1891 Silsby Steam Engine horse-drawn restored, Yantic fire Norwich CT

Uncategorized

NORWICH — The antique, horse-drawn steam engine inside the Yantic Fire Engine Co.’s headquarters bay can’t match its modern counterparts when it comes to mobility or pure gallon-pumping power, but it sure does look pretty.

After a three-year repair and refurbishment process, the department’s 1891 Silsby Steam Engine is back home in all its nickel-plated glory, with fresh paint, newly upholstered seats and modern coils of hose.

And while the guts of the engine are archaic by today’s standards, its basic design is the same, Assistant Chief Paul O’Connell said this week.

How do steam fire engines work?

“Today’s $1 million trucks use diesel and combustion, while the Silsby used coal and steam to extract and discharge water to put out fires,” said O’Connell, the department’s historian. “It’s always been about putting wet stuff onto hot stuff.”

Back 130 years ago, the steamer’s extraction hose would be sunk into a cistern or other water source as firefighters loaded the boiler with shovelfuls of coal. The resulting steam provided enough pressure to send up to 500 gallons of water flowing through discharge hose couplings every minute.

“A modern pumper truck can put out between 1,500 to 2,000 gallons a minute,” Chief Bill Eyberse said. “But the idea is the same. A boiler like this is like a nuclear reactor, just with a different fuel source.”

The Silsby, produced by its namesake Seneca Falls, N.Y. company, was bought back when the department still served the Yantic Woolen Company Mill, which produced flannel and textiles in the 19th century.

The engine was replaced in 1921, but the department hung on to it – except for a brief period when it was bought by the Bozrah Fire Department – trotting it out for parades and other community events for decades.

Restoration of the Silsby pumper truck

About 20 years ago, after some in-house upgrades, the department began seriously debating a whistle-to-bell facelift for the engine, former Fire Chief Frank Blanchard said.

After years of fundraising – no fire district funding was used to get the piece to its current $250,000 appraised state – the engine was shipped in November 2018 to the Firefly Restoration Co. in Maine where it was broken down piece by piece.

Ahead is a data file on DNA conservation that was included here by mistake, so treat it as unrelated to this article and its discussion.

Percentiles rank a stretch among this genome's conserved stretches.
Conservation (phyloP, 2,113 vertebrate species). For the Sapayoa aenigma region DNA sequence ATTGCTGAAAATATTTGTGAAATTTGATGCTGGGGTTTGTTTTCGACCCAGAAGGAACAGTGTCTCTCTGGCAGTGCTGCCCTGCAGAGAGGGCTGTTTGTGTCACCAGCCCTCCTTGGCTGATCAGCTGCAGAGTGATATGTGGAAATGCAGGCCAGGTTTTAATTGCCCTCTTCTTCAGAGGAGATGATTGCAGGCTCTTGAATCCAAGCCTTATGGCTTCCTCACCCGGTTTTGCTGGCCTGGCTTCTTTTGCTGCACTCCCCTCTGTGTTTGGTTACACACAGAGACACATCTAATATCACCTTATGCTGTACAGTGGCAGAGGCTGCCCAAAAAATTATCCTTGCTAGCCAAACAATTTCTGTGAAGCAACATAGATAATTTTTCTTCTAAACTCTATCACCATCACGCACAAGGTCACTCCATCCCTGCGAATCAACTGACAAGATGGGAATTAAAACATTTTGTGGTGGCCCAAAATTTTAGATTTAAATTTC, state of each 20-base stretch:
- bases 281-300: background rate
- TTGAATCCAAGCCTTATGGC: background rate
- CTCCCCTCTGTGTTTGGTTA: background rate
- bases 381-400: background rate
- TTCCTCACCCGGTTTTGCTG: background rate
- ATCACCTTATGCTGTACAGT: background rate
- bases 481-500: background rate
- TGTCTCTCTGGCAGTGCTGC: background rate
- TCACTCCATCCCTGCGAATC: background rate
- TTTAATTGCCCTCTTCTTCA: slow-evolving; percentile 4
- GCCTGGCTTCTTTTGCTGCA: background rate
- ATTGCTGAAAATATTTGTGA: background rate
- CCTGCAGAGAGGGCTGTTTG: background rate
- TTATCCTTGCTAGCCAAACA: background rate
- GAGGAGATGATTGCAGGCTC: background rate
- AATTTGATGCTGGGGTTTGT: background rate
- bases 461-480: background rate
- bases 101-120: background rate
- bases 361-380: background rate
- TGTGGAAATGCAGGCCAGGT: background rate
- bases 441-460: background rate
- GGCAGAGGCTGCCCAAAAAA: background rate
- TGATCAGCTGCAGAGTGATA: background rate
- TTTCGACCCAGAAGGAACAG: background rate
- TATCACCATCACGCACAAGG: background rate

Restorer Andy Swift handled some of the restoration work himself and sent other components to out-of-state specialists before the piece was re-assembled.

“It’s about pride and preserving history,” Blanchard said. “This was a pumper that was ahead of its time and now it’s back to its former glory.”

The department got updates throughout the process via Ray O’Connell, a former chief who served as liaison between Swift and the department. The COVID-19 pandemic slowed the upgrade work, but the department this month got a restored, era-accurate piece of its history back.

On Oct. 21, the steamer came home and sat this week in a bay a few feet away from the massive pumper trucks it inspired, its gleaming veneer picking up and reflecting shards of florescent light.

That nickel-plating is the most eye-catching attribute of the engine, with a cherry-red overlay covering wheel spokes and paneling – though Eyberse admits a preference for its more subdued, pre-restoration hues.

Delicate, hand-painted green and gold whorls and patterns peek out from just about every surface. A hand-bell on the front, which still sends a clear tone when struck, sits below a carriage seat where firefighters once urged reined horses toward flaming buildings.

“This was considered a mid-sized steamer at the time, but it was a top-of-the-line piece of equipment,” Eyberse said. “When it was chugging under fire, it just puked oil and soot. When you had a few of these pumpers out at a scene, they sometimes put out more smoke than the fire they were fighting.”

Eyberse said the department’s still figuring out the logistics for when the pumper will hit the parade circuit again.

“We’re hoping to do something in time for the department’s 175th anniversary next year,” he said.

John Penney can be reached at [email protected] or at (860) 857-6965

Sharing is caring!

Leave a Reply